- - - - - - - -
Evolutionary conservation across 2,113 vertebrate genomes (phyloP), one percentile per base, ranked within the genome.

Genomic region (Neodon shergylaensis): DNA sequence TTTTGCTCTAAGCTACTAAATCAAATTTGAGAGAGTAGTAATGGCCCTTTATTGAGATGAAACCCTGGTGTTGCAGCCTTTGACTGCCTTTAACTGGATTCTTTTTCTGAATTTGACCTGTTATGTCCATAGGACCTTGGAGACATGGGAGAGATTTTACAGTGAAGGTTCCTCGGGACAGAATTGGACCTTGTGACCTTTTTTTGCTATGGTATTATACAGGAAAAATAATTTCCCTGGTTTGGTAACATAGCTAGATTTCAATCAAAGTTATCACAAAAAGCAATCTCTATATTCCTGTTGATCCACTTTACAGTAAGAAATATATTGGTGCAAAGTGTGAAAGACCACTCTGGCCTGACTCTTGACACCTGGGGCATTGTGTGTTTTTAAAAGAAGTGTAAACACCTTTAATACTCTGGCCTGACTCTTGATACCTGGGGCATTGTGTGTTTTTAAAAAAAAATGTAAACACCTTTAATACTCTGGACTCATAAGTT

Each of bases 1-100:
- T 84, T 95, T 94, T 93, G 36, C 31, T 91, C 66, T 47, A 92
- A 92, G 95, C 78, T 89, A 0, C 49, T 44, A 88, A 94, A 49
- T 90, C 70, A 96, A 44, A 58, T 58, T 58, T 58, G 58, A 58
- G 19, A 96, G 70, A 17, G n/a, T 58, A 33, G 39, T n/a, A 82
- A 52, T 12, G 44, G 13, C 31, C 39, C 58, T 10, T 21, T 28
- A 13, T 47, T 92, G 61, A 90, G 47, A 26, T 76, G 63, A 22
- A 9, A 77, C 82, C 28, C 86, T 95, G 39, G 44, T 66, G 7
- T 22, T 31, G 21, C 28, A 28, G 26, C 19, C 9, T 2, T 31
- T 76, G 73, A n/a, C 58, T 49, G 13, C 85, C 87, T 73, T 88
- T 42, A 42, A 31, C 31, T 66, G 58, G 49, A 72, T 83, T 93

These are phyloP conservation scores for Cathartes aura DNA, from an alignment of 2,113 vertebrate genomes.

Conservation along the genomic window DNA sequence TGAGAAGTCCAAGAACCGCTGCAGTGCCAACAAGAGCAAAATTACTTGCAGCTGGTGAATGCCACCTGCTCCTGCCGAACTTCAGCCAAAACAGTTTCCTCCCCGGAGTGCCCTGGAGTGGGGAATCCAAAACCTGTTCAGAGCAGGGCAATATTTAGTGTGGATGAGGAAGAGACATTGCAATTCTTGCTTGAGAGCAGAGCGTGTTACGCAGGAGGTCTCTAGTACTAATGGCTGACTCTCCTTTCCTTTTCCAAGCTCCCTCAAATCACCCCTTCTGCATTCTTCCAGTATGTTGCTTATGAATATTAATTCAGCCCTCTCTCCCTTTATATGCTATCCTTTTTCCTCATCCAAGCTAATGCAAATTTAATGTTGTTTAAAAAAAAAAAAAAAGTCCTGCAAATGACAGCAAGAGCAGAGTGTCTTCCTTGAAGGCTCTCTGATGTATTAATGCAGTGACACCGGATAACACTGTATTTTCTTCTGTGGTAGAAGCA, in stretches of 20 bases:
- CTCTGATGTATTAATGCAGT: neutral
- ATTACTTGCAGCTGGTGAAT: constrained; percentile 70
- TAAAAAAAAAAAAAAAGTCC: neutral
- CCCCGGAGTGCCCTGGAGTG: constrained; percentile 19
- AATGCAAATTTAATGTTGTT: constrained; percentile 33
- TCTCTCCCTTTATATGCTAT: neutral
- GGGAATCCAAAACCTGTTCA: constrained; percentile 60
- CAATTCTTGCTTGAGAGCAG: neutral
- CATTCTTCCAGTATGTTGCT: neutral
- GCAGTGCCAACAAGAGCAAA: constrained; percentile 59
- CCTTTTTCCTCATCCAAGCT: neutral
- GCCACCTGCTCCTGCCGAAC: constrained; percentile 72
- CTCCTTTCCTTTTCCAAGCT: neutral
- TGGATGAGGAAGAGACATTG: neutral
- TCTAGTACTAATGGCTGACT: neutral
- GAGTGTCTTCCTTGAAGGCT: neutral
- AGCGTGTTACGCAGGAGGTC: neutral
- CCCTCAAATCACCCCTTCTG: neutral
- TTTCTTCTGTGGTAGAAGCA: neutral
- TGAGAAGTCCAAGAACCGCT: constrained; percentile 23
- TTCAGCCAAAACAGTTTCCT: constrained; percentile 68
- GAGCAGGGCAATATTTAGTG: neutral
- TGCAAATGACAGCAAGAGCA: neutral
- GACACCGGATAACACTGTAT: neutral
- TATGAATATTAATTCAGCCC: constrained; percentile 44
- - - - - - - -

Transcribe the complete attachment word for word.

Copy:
Evolutionary conservation across 2,113 vertebrate genomes (phyloP), one percentile per base, ranked within the genome.

Genomic region (Neodon shergylaensis): DNA sequence TTTTGCTCTAAGCTACTAAATCAAATTTGAGAGAGTAGTAATGGCCCTTTATTGAGATGAAACCCTGGTGTTGCAGCCTTTGACTGCCTTTAACTGGATTCTTTTTCTGAATTTGACCTGTTATGTCCATAGGACCTTGGAGACATGGGAGAGATTTTACAGTGAAGGTTCCTCGGGACAGAATTGGACCTTGTGACCTTTTTTTGCTATGGTATTATACAGGAAAAATAATTTCCCTGGTTTGGTAACATAGCTAGATTTCAATCAAAGTTATCACAAAAAGCAATCTCTATATTCCTGTTGATCCACTTTACAGTAAGAAATATATTGGTGCAAAGTGTGAAAGACCACTCTGGCCTGACTCTTGACACCTGGGGCATTGTGTGTTTTTAAAAGAAGTGTAAACACCTTTAATACTCTGGCCTGACTCTTGATACCTGGGGCATTGTGTGTTTTTAAAAAAAAATGTAAACACCTTTAATACTCTGGACTCATAAGTT

Each of bases 1-100:
- T 84, T 95, T 94, T 93, G 36, C 31, T 91, C 66, T 47, A 92
- A 92, G 95, C 78, T 89, A 0, C 49, T 44, A 88, A 94, A 49
- T 90, C 70, A 96, A 44, A 58, T 58, T 58, T 58, G 58, A 58
- G 19, A 96, G 70, A 17, G n/a, T 58, A 33, G 39, T n/a, A 82
- A 52, T 12, G 44, G 13, C 31, C 39, C 58, T 10, T 21, T 28
- A 13, T 47, T 92, G 61, A 90, G 47, A 26, T 76, G 63, A 22
- A 9, A 77, C 82, C 28, C 86, T 95, G 39, G 44, T 66, G 7
- T 22, T 31, G 21, C 28, A 28, G 26, C 19, C 9, T 2, T 31
- T 76, G 73, A n/a, C 58, T 49, G 13, C 85, C 87, T 73, T 88
- T 42, A 42, A 31, C 31, T 66, G 58, G 49, A 72, T 83, T 93

These are phyloP conservation scores for Cathartes aura DNA, from an alignment of 2,113 vertebrate genomes.

Conservation along the genomic window DNA sequence TGAGAAGTCCAAGAACCGCTGCAGTGCCAACAAGAGCAAAATTACTTGCAGCTGGTGAATGCCACCTGCTCCTGCCGAACTTCAGCCAAAACAGTTTCCTCCCCGGAGTGCCCTGGAGTGGGGAATCCAAAACCTGTTCAGAGCAGGGCAATATTTAGTGTGGATGAGGAAGAGACATTGCAATTCTTGCTTGAGAGCAGAGCGTGTTACGCAGGAGGTCTCTAGTACTAATGGCTGACTCTCCTTTCCTTTTCCAAGCTCCCTCAAATCACCCCTTCTGCATTCTTCCAGTATGTTGCTTATGAATATTAATTCAGCCCTCTCTCCCTTTATATGCTATCCTTTTTCCTCATCCAAGCTAATGCAAATTTAATGTTGTTTAAAAAAAAAAAAAAAGTCCTGCAAATGACAGCAAGAGCAGAGTGTCTTCCTTGAAGGCTCTCTGATGTATTAATGCAGTGACACCGGATAACACTGTATTTTCTTCTGTGGTAGAAGCA, in stretches of 20 bases:
- CTCTGATGTATTAATGCAGT: neutral
- ATTACTTGCAGCTGGTGAAT: constrained; percentile 70
- TAAAAAAAAAAAAAAAGTCC: neutral
- CCCCGGAGTGCCCTGGAGTG: constrained; percentile 19
- AATGCAAATTTAATGTTGTT: constrained; percentile 33
- TCTCTCCCTTTATATGCTAT: neutral
- GGGAATCCAAAACCTGTTCA: constrained; percentile 60
- CAATTCTTGCTTGAGAGCAG: neutral
- CATTCTTCCAGTATGTTGCT: neutral
- GCAGTGCCAACAAGAGCAAA: constrained; percentile 59
- CCTTTTTCCTCATCCAAGCT: neutral
- GCCACCTGCTCCTGCCGAAC: constrained; percentile 72
- CTCCTTTCCTTTTCCAAGCT: neutral
- TGGATGAGGAAGAGACATTG: neutral
- TCTAGTACTAATGGCTGACT: neutral
- GAGTGTCTTCCTTGAAGGCT: neutral
- AGCGTGTTACGCAGGAGGTC: neutral
- CCCTCAAATCACCCCTTCTG: neutral
- TTTCTTCTGTGGTAGAAGCA: neutral
- TGAGAAGTCCAAGAACCGCT: constrained; percentile 23
- TTCAGCCAAAACAGTTTCCT: constrained; percentile 68
- GAGCAGGGCAATATTTAGTG: neutral
- TGCAAATGACAGCAAGAGCA: neutral
- GACACCGGATAACACTGTAT: neutral
- TATGAATATTAATTCAGCCC: constrained; percentile 44